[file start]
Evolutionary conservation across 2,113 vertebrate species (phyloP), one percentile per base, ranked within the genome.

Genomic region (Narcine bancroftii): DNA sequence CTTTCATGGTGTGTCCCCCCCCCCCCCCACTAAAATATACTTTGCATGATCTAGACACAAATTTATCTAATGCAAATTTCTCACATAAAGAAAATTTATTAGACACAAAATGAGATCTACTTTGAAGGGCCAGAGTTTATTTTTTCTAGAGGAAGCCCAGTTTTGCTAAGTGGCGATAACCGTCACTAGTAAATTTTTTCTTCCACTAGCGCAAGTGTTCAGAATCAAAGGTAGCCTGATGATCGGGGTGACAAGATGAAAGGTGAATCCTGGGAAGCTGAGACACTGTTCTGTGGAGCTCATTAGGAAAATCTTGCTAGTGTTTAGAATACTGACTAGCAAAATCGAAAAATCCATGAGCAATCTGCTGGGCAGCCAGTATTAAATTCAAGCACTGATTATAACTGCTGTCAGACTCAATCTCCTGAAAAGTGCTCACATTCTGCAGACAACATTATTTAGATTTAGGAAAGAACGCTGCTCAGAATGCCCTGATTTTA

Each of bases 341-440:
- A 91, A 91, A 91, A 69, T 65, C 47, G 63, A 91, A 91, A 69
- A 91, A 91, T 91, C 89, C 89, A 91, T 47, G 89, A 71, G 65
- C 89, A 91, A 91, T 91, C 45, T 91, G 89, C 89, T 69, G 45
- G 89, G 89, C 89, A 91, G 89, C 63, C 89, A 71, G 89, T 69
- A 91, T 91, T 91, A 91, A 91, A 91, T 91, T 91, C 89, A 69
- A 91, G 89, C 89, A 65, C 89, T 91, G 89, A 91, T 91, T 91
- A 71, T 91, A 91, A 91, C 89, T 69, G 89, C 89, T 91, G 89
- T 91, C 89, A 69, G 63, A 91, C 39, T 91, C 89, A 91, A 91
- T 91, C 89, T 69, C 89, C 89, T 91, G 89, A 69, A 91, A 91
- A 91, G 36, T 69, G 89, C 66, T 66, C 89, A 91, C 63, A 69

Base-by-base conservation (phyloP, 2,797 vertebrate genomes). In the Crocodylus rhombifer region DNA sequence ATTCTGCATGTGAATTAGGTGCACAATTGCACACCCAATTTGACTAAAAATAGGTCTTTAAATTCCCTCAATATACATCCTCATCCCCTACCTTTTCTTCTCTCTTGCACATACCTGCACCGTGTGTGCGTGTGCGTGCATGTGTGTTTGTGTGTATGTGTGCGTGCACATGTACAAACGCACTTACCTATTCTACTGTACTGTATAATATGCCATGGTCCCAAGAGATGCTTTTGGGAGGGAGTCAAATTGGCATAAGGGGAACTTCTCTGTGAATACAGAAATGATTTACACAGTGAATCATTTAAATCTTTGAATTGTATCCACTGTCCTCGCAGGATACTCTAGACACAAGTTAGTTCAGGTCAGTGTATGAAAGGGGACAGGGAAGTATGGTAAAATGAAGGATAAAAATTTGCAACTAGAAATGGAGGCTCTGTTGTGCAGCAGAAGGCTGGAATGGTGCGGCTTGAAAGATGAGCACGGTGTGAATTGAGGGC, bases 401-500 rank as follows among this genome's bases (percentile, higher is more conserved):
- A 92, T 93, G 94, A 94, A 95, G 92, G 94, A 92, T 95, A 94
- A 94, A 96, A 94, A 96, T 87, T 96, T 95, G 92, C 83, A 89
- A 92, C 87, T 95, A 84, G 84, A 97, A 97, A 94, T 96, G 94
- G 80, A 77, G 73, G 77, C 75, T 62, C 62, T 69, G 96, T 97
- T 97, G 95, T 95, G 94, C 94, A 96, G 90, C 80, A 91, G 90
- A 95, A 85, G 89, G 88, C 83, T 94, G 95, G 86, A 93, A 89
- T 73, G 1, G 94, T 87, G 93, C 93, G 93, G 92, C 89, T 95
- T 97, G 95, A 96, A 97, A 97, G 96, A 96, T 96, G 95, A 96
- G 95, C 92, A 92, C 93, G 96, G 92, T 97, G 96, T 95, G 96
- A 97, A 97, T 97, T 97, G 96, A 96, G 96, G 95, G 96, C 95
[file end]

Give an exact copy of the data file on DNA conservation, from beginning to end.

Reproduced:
Evolutionary conservation across 2,113 vertebrate species (phyloP), one percentile per base, ranked within the genome.

Genomic region (Narcine bancroftii): DNA sequence CTTTCATGGTGTGTCCCCCCCCCCCCCCACTAAAATATACTTTGCATGATCTAGACACAAATTTATCTAATGCAAATTTCTCACATAAAGAAAATTTATTAGACACAAAATGAGATCTACTTTGAAGGGCCAGAGTTTATTTTTTCTAGAGGAAGCCCAGTTTTGCTAAGTGGCGATAACCGTCACTAGTAAATTTTTTCTTCCACTAGCGCAAGTGTTCAGAATCAAAGGTAGCCTGATGATCGGGGTGACAAGATGAAAGGTGAATCCTGGGAAGCTGAGACACTGTTCTGTGGAGCTCATTAGGAAAATCTTGCTAGTGTTTAGAATACTGACTAGCAAAATCGAAAAATCCATGAGCAATCTGCTGGGCAGCCAGTATTAAATTCAAGCACTGATTATAACTGCTGTCAGACTCAATCTCCTGAAAAGTGCTCACATTCTGCAGACAACATTATTTAGATTTAGGAAAGAACGCTGCTCAGAATGCCCTGATTTTA

Each of bases 341-440:
- A 91, A 91, A 91, A 69, T 65, C 47, G 63, A 91, A 91, A 69
- A 91, A 91, T 91, C 89, C 89, A 91, T 47, G 89, A 71, G 65
- C 89, A 91, A 91, T 91, C 45, T 91, G 89, C 89, T 69, G 45
- G 89, G 89, C 89, A 91, G 89, C 63, C 89, A 71, G 89, T 69
- A 91, T 91, T 91, A 91, A 91, A 91, T 91, T 91, C 89, A 69
- A 91, G 89, C 89, A 65, C 89, T 91, G 89, A 91, T 91, T 91
- A 71, T 91, A 91, A 91, C 89, T 69, G 89, C 89, T 91, G 89
- T 91, C 89, A 69, G 63, A 91, C 39, T 91, C 89, A 91, A 91
- T 91, C 89, T 69, C 89, C 89, T 91, G 89, A 69, A 91, A 91
- A 91, G 36, T 69, G 89, C 66, T 66, C 89, A 91, C 63, A 69

Base-by-base conservation (phyloP, 2,797 vertebrate genomes). In the Crocodylus rhombifer region DNA sequence ATTCTGCATGTGAATTAGGTGCACAATTGCACACCCAATTTGACTAAAAATAGGTCTTTAAATTCCCTCAATATACATCCTCATCCCCTACCTTTTCTTCTCTCTTGCACATACCTGCACCGTGTGTGCGTGTGCGTGCATGTGTGTTTGTGTGTATGTGTGCGTGCACATGTACAAACGCACTTACCTATTCTACTGTACTGTATAATATGCCATGGTCCCAAGAGATGCTTTTGGGAGGGAGTCAAATTGGCATAAGGGGAACTTCTCTGTGAATACAGAAATGATTTACACAGTGAATCATTTAAATCTTTGAATTGTATCCACTGTCCTCGCAGGATACTCTAGACACAAGTTAGTTCAGGTCAGTGTATGAAAGGGGACAGGGAAGTATGGTAAAATGAAGGATAAAAATTTGCAACTAGAAATGGAGGCTCTGTTGTGCAGCAGAAGGCTGGAATGGTGCGGCTTGAAAGATGAGCACGGTGTGAATTGAGGGC, bases 401-500 rank as follows among this genome's bases (percentile, higher is more conserved):
- A 92, T 93, G 94, A 94, A 95, G 92, G 94, A 92, T 95, A 94
- A 94, A 96, A 94, A 96, T 87, T 96, T 95, G 92, C 83, A 89
- A 92, C 87, T 95, A 84, G 84, A 97, A 97, A 94, T 96, G 94
- G 80, A 77, G 73, G 77, C 75, T 62, C 62, T 69, G 96, T 97
- T 97, G 95, T 95, G 94, C 94, A 96, G 90, C 80, A 91, G 90
- A 95, A 85, G 89, G 88, C 83, T 94, G 95, G 86, A 93, A 89
- T 73, G 1, G 94, T 87, G 93, C 93, G 93, G 92, C 89, T 95
- T 97, G 95, A 96, A 97, A 97, G 96, A 96, T 96, G 95, A 96
- G 95, C 92, A 92, C 93, G 96, G 92, T 97, G 96, T 95, G 96
- A 97, A 97, T 97, T 97, G 96, A 96, G 96, G 95, G 96, C 95